I see now that the response was not good enough. I understand why protestors were resentful when those in power demanded alternatives, for it was not our job to be their problem-solvers. I understand why initially it is sometimes necessary to simply resist, without having to offer solutions. But over the long term if a movement is to succeed it needs to offer tangible alternatives, not primarily to those in power, but to our peers, to our equals, our friends and families who, for example, rely on Tesco for their food. To say that you would dismantle Tesco and its iniquitous supply chains, while offering no alternative, is to offer a future of poverty, even starvation.

Most of the solutions that have been offered were small-scale, in denial about the scale of societies we live in, and the scale of solutions we need. Exemplifying this was the Transition Towns movement in the UK, which spent years trying to convince people that we could grow all we needed around us in cities. Even if we could, the hours of peasant labour it would require would rob us of the ability to develop the luxuries that capitalism has offered us. And yes, some of those luxuries are unsustainable, but not all, and a peasant economy with few luxuries is not the proposal of anyone who genuinely wants a mass movement.

Other more radical voices on the libertarian left seemed to suggest, or at least imply, that we should simply destroy Tesco and let new food production forms emerge organically. Mao would have been proud of the level of sacrifice demanded of other people by such a great leap forward. The truth about this line of thought is that those who indulged in it never believed for a moment that they could win. The human cost was immaterial, because it would never actually happen. Are we surprised this never developed into a mass movement? The radical left would often claim they wanted a different type of globalisation, an open but localised and democratic world, but there were precious few practical examples of how it would work.

None of this is an argument for letting centre-left parties off the hook. They were the ones in power, so their failure was the greatest. Their hitching to the band-wagon of corporate globalisation was a failure of principle, a failure of imagination, a failure of comprehension, a failure of empathy, a political failure in every possible way. That is why they are now losing. Most of those in power in those parties have still not comprehended their failure, and that is why they will continue to lose for years to come. The left must learn to offer something better, and in theory the radical left can push the centrist parties towards their version of ‘better’. But what is that?

I continue to pose the question I have posed for years, the ‘Tesco test’, as I call it. What would you do with Tesco? How should people feed themselves? Where should people work? If you have no answer, you cannot expect to be taken seriously – and I don’t mean by those in power, I mean by your neighbours, your co-workers, your fellow sufferers under the neoliberal order. The anti-globalisers have an answer to the Tesco economy: close the borders and kick out the foreigners so that we will all have jobs and decent services. It is one of the most dishonest packages ever offered, it is the wrong answer, a terrible answer, but it is an answer.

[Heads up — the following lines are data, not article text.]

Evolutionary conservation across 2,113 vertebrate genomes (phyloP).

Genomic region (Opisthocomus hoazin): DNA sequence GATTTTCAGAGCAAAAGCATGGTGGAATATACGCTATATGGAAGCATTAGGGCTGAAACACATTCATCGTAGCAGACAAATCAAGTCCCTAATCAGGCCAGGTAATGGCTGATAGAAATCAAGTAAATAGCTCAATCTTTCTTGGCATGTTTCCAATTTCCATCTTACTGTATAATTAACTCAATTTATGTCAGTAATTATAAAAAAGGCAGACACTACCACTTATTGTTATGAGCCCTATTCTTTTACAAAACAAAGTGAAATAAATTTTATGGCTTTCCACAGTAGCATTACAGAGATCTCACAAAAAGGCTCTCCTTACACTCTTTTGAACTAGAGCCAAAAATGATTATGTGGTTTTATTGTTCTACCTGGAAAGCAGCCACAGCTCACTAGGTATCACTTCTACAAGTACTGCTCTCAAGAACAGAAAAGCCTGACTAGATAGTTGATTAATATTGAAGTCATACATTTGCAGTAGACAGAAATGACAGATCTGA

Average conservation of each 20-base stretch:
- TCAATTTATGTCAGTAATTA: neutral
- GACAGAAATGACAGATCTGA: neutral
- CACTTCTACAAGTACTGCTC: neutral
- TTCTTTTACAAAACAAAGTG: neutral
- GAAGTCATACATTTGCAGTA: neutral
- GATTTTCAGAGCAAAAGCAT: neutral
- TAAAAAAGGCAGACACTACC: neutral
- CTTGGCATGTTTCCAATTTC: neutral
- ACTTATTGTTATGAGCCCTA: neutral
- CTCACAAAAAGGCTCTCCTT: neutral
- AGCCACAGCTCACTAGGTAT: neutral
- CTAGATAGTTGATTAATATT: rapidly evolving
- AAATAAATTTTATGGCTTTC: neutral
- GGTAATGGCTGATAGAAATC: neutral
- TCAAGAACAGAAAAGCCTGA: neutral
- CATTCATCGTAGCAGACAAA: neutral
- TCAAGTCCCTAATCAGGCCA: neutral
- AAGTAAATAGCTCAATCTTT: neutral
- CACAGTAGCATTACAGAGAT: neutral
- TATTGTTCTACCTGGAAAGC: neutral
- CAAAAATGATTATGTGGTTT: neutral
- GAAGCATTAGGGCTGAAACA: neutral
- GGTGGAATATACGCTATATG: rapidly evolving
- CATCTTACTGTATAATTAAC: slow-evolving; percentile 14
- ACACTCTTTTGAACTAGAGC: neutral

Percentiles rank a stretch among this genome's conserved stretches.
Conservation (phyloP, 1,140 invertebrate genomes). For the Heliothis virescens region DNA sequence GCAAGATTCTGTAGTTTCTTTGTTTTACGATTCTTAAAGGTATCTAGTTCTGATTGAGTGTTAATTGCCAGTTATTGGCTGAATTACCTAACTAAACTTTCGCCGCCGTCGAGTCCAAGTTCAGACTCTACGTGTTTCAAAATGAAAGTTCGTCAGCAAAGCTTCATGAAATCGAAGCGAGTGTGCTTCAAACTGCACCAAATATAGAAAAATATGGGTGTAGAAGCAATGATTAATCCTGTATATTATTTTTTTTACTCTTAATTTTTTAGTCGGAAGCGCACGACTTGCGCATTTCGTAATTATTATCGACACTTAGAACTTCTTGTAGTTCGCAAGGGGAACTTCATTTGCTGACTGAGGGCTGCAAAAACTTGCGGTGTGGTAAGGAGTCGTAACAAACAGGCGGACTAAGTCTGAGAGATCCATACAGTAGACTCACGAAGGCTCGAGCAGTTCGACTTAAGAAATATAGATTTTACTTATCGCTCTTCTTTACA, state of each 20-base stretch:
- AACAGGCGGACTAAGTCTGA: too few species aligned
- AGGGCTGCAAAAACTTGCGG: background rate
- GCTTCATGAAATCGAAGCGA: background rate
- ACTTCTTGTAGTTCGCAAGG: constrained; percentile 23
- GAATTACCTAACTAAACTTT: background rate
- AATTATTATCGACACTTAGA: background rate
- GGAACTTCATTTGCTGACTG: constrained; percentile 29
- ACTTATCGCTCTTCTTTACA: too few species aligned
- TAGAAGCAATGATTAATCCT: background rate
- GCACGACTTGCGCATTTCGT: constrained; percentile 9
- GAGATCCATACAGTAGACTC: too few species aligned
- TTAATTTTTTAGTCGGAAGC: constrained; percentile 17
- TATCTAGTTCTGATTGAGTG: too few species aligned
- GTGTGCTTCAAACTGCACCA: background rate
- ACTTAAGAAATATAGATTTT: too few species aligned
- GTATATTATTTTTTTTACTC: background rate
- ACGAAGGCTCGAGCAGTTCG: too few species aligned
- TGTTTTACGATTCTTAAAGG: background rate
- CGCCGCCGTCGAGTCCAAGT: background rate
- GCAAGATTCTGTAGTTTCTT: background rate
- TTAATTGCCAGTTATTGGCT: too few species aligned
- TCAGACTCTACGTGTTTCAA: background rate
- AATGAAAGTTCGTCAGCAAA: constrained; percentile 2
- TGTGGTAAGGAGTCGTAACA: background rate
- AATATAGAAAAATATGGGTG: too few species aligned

I am not arguing that the radical left has to be perfectly united, but until enough people on the left offer enough of one solution, a convincing one that will scale to our current urban societies, we cannot expect to see a left-wing mass movement. To say it plainly, most people will not campaign for the loss of their own food sources. The convergence on an alternative shouldn’t require one organisation or party shepherding everyone into their solution. It needs to be a broad conversation between hundreds, thousands of organisations, and it needs to move beyond conversation into an offering to our peers. It’s difficult to make this sexy. Meetings will be needed. Forms must be filled out. We have a culture of individualistic rebellion from the 50s through to the 80s that created the blind spot for organisational leg-work that we now inhabit: to talk about restructuring of economic institutions isn’t very beat, it isn’t very punk. But it is rebellion, and it is what we need.

The seeds of the new ideas are floating already in the radical left: slowly a broad swathe of opinion has coalesced around a rejection of both total market solutions and total state solutions. Instead there is more talk of creating self-managed commons, of a re-invigoration of co-operatives, of community-owned housing, of peer production, of new forms of local and global democracy. They are great and exciting ideas, and draw on the long history of the left that is more than social democracy or state communism. What they aren’t yet is an alternative to Tesco and the Tesco economy, to a rigged and divided world of ‘free trade’. They do not constitute a coherent plan for us to live differently and better. Only when we have that, can we build a movement that goes beyond small radical left circles. Only then will anti-globalisation be able to defeat anti-globalism.